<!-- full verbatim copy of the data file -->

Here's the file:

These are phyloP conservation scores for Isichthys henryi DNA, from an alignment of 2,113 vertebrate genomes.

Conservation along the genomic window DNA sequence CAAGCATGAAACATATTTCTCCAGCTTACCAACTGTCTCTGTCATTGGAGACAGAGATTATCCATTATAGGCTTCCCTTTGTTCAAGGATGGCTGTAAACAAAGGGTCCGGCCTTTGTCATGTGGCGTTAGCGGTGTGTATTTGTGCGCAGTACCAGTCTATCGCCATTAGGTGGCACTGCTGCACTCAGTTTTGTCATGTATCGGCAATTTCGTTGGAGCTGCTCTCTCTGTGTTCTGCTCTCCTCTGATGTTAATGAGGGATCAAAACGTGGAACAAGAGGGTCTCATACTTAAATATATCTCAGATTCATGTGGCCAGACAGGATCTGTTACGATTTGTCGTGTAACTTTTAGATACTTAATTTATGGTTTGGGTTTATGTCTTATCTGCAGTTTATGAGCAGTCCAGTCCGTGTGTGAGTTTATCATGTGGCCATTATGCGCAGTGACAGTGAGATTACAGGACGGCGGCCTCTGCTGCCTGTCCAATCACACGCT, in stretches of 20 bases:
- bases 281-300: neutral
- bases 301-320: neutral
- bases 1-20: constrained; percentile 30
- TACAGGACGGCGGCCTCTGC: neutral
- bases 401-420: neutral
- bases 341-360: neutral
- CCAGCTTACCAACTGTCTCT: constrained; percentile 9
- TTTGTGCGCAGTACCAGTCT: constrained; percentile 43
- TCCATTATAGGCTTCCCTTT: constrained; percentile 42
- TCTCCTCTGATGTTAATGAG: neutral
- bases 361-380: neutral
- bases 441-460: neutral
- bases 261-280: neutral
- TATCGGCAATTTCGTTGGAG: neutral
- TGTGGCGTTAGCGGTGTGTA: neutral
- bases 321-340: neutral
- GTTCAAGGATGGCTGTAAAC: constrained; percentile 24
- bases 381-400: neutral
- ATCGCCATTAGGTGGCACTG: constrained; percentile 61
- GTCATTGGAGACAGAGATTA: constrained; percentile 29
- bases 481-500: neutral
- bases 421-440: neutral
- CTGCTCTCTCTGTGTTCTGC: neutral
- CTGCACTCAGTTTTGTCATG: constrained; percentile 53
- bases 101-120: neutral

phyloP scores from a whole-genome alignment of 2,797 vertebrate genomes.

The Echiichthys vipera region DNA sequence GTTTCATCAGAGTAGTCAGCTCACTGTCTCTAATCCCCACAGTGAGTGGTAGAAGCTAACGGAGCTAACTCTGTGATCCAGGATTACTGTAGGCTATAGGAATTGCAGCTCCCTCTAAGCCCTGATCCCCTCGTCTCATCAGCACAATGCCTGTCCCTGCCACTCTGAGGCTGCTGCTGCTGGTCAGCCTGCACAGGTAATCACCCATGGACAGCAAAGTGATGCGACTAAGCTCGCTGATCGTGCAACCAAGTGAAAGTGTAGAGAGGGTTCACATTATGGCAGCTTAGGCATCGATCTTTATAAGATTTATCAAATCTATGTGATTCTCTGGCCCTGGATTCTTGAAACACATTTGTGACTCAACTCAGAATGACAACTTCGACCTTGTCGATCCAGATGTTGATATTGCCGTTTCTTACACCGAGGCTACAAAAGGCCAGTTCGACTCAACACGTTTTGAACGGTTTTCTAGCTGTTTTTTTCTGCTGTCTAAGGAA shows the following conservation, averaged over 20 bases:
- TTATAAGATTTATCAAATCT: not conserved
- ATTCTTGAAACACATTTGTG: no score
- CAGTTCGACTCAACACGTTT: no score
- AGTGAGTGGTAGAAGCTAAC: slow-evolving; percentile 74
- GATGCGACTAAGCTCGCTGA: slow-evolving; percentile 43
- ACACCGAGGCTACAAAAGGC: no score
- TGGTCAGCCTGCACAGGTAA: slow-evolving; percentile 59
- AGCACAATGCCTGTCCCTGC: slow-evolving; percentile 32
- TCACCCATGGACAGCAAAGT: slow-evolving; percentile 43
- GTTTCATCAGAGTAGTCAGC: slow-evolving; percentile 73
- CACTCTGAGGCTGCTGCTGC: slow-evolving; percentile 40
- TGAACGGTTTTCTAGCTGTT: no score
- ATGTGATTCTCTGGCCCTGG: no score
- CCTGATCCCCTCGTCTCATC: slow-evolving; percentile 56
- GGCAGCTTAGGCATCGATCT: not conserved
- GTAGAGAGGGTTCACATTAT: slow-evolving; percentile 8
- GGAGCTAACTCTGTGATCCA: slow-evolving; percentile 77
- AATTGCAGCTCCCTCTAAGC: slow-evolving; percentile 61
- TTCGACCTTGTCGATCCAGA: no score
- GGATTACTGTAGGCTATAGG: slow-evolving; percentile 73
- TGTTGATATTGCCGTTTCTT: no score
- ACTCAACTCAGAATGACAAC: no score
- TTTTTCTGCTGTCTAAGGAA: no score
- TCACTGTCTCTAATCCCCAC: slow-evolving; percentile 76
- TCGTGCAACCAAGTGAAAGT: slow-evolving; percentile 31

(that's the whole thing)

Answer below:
These are phyloP conservation scores for Isichthys henryi DNA, from an alignment of 2,113 vertebrate genomes.

Conservation along the genomic window DNA sequence CAAGCATGAAACATATTTCTCCAGCTTACCAACTGTCTCTGTCATTGGAGACAGAGATTATCCATTATAGGCTTCCCTTTGTTCAAGGATGGCTGTAAACAAAGGGTCCGGCCTTTGTCATGTGGCGTTAGCGGTGTGTATTTGTGCGCAGTACCAGTCTATCGCCATTAGGTGGCACTGCTGCACTCAGTTTTGTCATGTATCGGCAATTTCGTTGGAGCTGCTCTCTCTGTGTTCTGCTCTCCTCTGATGTTAATGAGGGATCAAAACGTGGAACAAGAGGGTCTCATACTTAAATATATCTCAGATTCATGTGGCCAGACAGGATCTGTTACGATTTGTCGTGTAACTTTTAGATACTTAATTTATGGTTTGGGTTTATGTCTTATCTGCAGTTTATGAGCAGTCCAGTCCGTGTGTGAGTTTATCATGTGGCCATTATGCGCAGTGACAGTGAGATTACAGGACGGCGGCCTCTGCTGCCTGTCCAATCACACGCT, in stretches of 20 bases:
- bases 281-300: neutral
- bases 301-320: neutral
- bases 1-20: constrained; percentile 30
- TACAGGACGGCGGCCTCTGC: neutral
- bases 401-420: neutral
- bases 341-360: neutral
- CCAGCTTACCAACTGTCTCT: constrained; percentile 9
- TTTGTGCGCAGTACCAGTCT: constrained; percentile 43
- TCCATTATAGGCTTCCCTTT: constrained; percentile 42
- TCTCCTCTGATGTTAATGAG: neutral
- bases 361-380: neutral
- bases 441-460: neutral
- bases 261-280: neutral
- TATCGGCAATTTCGTTGGAG: neutral
- TGTGGCGTTAGCGGTGTGTA: neutral
- bases 321-340: neutral
- GTTCAAGGATGGCTGTAAAC: constrained; percentile 24
- bases 381-400: neutral
- ATCGCCATTAGGTGGCACTG: constrained; percentile 61
- GTCATTGGAGACAGAGATTA: constrained; percentile 29
- bases 481-500: neutral
- bases 421-440: neutral
- CTGCTCTCTCTGTGTTCTGC: neutral
- CTGCACTCAGTTTTGTCATG: constrained; percentile 53
- bases 101-120: neutral

phyloP scores from a whole-genome alignment of 2,797 vertebrate genomes.

The Echiichthys vipera region DNA sequence GTTTCATCAGAGTAGTCAGCTCACTGTCTCTAATCCCCACAGTGAGTGGTAGAAGCTAACGGAGCTAACTCTGTGATCCAGGATTACTGTAGGCTATAGGAATTGCAGCTCCCTCTAAGCCCTGATCCCCTCGTCTCATCAGCACAATGCCTGTCCCTGCCACTCTGAGGCTGCTGCTGCTGGTCAGCCTGCACAGGTAATCACCCATGGACAGCAAAGTGATGCGACTAAGCTCGCTGATCGTGCAACCAAGTGAAAGTGTAGAGAGGGTTCACATTATGGCAGCTTAGGCATCGATCTTTATAAGATTTATCAAATCTATGTGATTCTCTGGCCCTGGATTCTTGAAACACATTTGTGACTCAACTCAGAATGACAACTTCGACCTTGTCGATCCAGATGTTGATATTGCCGTTTCTTACACCGAGGCTACAAAAGGCCAGTTCGACTCAACACGTTTTGAACGGTTTTCTAGCTGTTTTTTTCTGCTGTCTAAGGAA shows the following conservation, averaged over 20 bases:
- TTATAAGATTTATCAAATCT: not conserved
- ATTCTTGAAACACATTTGTG: no score
- CAGTTCGACTCAACACGTTT: no score
- AGTGAGTGGTAGAAGCTAAC: slow-evolving; percentile 74
- GATGCGACTAAGCTCGCTGA: slow-evolving; percentile 43
- ACACCGAGGCTACAAAAGGC: no score
- TGGTCAGCCTGCACAGGTAA: slow-evolving; percentile 59
- AGCACAATGCCTGTCCCTGC: slow-evolving; percentile 32
- TCACCCATGGACAGCAAAGT: slow-evolving; percentile 43
- GTTTCATCAGAGTAGTCAGC: slow-evolving; percentile 73
- CACTCTGAGGCTGCTGCTGC: slow-evolving; percentile 40
- TGAACGGTTTTCTAGCTGTT: no score
- ATGTGATTCTCTGGCCCTGG: no score
- CCTGATCCCCTCGTCTCATC: slow-evolving; percentile 56
- GGCAGCTTAGGCATCGATCT: not conserved
- GTAGAGAGGGTTCACATTAT: slow-evolving; percentile 8
- GGAGCTAACTCTGTGATCCA: slow-evolving; percentile 77
- AATTGCAGCTCCCTCTAAGC: slow-evolving; percentile 61
- TTCGACCTTGTCGATCCAGA: no score
- GGATTACTGTAGGCTATAGG: slow-evolving; percentile 73
- TGTTGATATTGCCGTTTCTT: no score
- ACTCAACTCAGAATGACAAC: no score
- TTTTTCTGCTGTCTAAGGAA: no score
- TCACTGTCTCTAATCCCCAC: slow-evolving; percentile 76
- TCGTGCAACCAAGTGAAAGT: slow-evolving; percentile 31